Tony Soprano’s Chevron-Patterned Polo in “College”
James Gandolfini as Tony Soprano, New Jersey mob boss
New England, Fall 1999
Series: The Sopranos
– “College” (Episode 1.05, dir. Allen Coulter, aired 2/7/1999)
– “Nobody Knows Anything” (Episode 1.11, dir. Henry J. Bronchtein, aired 3/21/1999)
Creator: David Chase
Costume Designer: Juliet Polcsa
WARNING! Spoilers ahead!
No man can wear one face to himself and another to the multitude without finally getting bewildered as to which may be true.
So preaches Hawthorne, seemingly speaking directly to Tony Soprano, in the denouement of the classic episode “College” (Episode 1.05) from the first season. Positioned as Bowdoin College’s most famous alum as Tony brings his daughter Meadow (Jamie-Lynn Sigler) to visit the campus, Nathaniel Hawthorne also acts as a moral anchor to our protagonist after an unprecedented act of violence.
The fall 2020 semester will be a surreal experience for many returning to school across the United States as colleges adapt to remote learning or limited exposure in response to the ongoing coronavirus pandemic, making the expected “back-to-school” keggers and social functions a relic of a not-so-distant past.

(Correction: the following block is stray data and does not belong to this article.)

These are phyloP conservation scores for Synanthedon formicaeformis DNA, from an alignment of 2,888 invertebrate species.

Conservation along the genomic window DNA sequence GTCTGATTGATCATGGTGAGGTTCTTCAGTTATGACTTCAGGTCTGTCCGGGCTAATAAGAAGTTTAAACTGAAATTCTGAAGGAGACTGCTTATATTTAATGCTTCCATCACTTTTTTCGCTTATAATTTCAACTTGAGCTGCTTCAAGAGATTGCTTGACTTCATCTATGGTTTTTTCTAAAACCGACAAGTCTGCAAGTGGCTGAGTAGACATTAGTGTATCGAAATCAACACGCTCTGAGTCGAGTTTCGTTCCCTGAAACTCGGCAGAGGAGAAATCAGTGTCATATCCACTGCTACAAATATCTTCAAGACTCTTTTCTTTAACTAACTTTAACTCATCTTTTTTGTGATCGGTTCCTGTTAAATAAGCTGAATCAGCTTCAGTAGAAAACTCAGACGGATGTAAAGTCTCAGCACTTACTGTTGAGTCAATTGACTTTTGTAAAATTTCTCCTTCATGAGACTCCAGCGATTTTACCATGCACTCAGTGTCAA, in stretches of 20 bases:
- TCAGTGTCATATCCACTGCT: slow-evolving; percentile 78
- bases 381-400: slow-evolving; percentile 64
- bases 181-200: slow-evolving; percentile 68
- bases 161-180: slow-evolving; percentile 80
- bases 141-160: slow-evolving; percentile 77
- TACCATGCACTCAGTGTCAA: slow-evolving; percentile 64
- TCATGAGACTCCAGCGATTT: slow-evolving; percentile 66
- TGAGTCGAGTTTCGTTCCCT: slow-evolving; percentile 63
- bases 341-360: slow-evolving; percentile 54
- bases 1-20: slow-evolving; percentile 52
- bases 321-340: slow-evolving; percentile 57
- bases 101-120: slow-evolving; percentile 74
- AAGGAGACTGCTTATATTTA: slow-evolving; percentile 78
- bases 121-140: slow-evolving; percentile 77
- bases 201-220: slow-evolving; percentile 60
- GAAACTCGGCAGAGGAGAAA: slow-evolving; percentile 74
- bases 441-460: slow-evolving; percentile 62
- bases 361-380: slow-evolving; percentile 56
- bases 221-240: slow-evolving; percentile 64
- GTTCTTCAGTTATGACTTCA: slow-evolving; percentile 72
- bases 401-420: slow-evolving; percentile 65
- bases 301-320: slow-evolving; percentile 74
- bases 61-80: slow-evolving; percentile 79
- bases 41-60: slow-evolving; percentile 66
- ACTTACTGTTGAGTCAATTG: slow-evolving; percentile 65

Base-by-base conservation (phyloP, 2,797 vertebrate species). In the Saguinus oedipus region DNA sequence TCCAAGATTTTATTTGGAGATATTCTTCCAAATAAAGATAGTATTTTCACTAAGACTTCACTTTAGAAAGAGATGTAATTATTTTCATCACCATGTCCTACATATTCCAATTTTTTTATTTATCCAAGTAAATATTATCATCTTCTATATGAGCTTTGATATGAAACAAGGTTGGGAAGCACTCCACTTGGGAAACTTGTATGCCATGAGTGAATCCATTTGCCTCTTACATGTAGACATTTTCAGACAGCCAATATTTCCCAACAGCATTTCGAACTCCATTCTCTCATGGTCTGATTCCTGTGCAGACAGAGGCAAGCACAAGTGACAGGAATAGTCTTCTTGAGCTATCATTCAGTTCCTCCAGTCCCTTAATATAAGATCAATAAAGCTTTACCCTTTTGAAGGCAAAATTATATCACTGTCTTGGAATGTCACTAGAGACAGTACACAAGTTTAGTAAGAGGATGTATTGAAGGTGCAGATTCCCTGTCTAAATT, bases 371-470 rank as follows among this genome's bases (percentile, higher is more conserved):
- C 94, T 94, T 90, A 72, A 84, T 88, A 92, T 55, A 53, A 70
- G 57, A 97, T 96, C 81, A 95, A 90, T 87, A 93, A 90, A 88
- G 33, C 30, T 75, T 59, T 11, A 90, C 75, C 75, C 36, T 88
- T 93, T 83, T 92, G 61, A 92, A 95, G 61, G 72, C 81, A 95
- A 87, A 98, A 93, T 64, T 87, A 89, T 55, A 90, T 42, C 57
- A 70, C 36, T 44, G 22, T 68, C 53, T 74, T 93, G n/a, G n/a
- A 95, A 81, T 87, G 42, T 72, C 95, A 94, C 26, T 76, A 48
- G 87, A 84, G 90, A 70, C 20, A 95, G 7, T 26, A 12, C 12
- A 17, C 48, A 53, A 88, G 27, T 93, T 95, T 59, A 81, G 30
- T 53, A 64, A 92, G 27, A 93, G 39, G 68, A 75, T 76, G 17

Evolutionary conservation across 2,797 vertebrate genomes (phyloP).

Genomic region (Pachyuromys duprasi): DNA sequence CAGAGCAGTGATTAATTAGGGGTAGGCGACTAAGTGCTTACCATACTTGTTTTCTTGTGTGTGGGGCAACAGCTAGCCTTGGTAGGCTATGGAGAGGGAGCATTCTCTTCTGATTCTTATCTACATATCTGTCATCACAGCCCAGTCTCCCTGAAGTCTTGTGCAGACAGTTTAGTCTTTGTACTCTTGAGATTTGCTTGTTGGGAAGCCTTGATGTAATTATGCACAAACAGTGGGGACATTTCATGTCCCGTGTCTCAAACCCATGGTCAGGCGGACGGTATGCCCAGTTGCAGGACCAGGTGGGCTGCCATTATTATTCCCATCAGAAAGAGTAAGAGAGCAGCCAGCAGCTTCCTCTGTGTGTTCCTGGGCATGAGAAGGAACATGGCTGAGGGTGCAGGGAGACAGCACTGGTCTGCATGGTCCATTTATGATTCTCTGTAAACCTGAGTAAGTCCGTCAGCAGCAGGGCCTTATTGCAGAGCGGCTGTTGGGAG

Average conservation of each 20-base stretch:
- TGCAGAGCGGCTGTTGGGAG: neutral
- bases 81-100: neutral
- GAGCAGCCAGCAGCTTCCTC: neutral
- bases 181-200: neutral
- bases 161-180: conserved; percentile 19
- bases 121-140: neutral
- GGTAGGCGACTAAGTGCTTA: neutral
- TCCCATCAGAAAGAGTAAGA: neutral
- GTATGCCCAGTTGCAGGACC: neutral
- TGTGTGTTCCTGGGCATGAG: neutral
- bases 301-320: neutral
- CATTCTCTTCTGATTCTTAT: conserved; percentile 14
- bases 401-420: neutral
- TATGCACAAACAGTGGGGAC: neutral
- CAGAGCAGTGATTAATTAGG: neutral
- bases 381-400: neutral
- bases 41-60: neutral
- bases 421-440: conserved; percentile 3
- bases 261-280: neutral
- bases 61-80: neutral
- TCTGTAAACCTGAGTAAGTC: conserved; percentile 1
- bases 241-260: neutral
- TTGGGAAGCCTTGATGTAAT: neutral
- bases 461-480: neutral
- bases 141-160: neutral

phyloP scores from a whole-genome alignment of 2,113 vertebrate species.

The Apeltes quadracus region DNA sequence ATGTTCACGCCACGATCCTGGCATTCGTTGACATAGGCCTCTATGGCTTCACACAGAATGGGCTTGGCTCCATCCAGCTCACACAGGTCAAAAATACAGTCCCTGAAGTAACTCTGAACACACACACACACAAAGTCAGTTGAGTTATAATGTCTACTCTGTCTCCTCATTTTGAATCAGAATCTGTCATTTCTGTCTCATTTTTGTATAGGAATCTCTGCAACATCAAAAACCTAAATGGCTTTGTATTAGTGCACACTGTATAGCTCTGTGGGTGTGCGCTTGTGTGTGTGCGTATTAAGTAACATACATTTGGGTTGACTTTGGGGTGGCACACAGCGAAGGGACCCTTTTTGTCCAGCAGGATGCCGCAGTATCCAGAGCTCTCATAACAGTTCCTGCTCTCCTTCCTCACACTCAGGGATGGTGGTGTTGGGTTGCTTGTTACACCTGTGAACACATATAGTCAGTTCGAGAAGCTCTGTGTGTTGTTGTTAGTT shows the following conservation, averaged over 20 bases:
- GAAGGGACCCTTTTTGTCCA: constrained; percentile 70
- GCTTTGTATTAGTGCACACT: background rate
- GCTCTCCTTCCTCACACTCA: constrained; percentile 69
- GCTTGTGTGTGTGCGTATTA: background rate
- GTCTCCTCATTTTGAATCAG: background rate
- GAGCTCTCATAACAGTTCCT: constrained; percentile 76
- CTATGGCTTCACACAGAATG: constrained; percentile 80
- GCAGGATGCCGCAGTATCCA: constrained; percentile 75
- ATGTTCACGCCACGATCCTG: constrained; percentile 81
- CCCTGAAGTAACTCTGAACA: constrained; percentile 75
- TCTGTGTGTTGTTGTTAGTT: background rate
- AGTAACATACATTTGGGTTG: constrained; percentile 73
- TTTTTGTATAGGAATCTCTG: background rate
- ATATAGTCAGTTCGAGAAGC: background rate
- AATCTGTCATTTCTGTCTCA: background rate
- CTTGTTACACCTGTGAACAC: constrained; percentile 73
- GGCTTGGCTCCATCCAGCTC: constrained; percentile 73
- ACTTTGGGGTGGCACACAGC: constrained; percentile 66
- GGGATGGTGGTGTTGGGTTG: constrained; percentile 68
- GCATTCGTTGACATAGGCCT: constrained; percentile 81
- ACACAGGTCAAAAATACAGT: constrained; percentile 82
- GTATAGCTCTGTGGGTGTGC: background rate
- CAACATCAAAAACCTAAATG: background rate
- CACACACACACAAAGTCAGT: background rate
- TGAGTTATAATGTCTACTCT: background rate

More than twenty years ago, audiences joined Meadow for her own surreal college experiences with a university tour with her father reveals more about him to her—and to the audience—than one would expect of the canned campus orientation. On August 22, the date established in-universe as Tony Soprano’s birthday (and creator David Chase’s actual birthday), let’s take a closer look at these pivotal scenes from the series’ first season.
“College” remains not only one of The Sopranos‘ finest episodes but also arguably one of the greatest hours ever presented on TV. It’s a perfect execution of the medium at its best, a self-contained story that can be enjoyed on its own while also neatly fitting within the context and arcs of the continuing series.
The episode set a new standard for what audiences could expect not just of The Sopranos but of television and narrative fiction for the new millennium. Walter White, Vic Mackey, and other TV anti-heroes influenced by Tony Soprano over the last 20 years have desensitized viewers to protagonists committing murder, to the point where I was actually surprised when Mad Men‘s run completed without any intentional blood on our hero’s conscience (Private Dick Whitman’s accidental ignition of Lieutenant Don Draper notwithstanding.)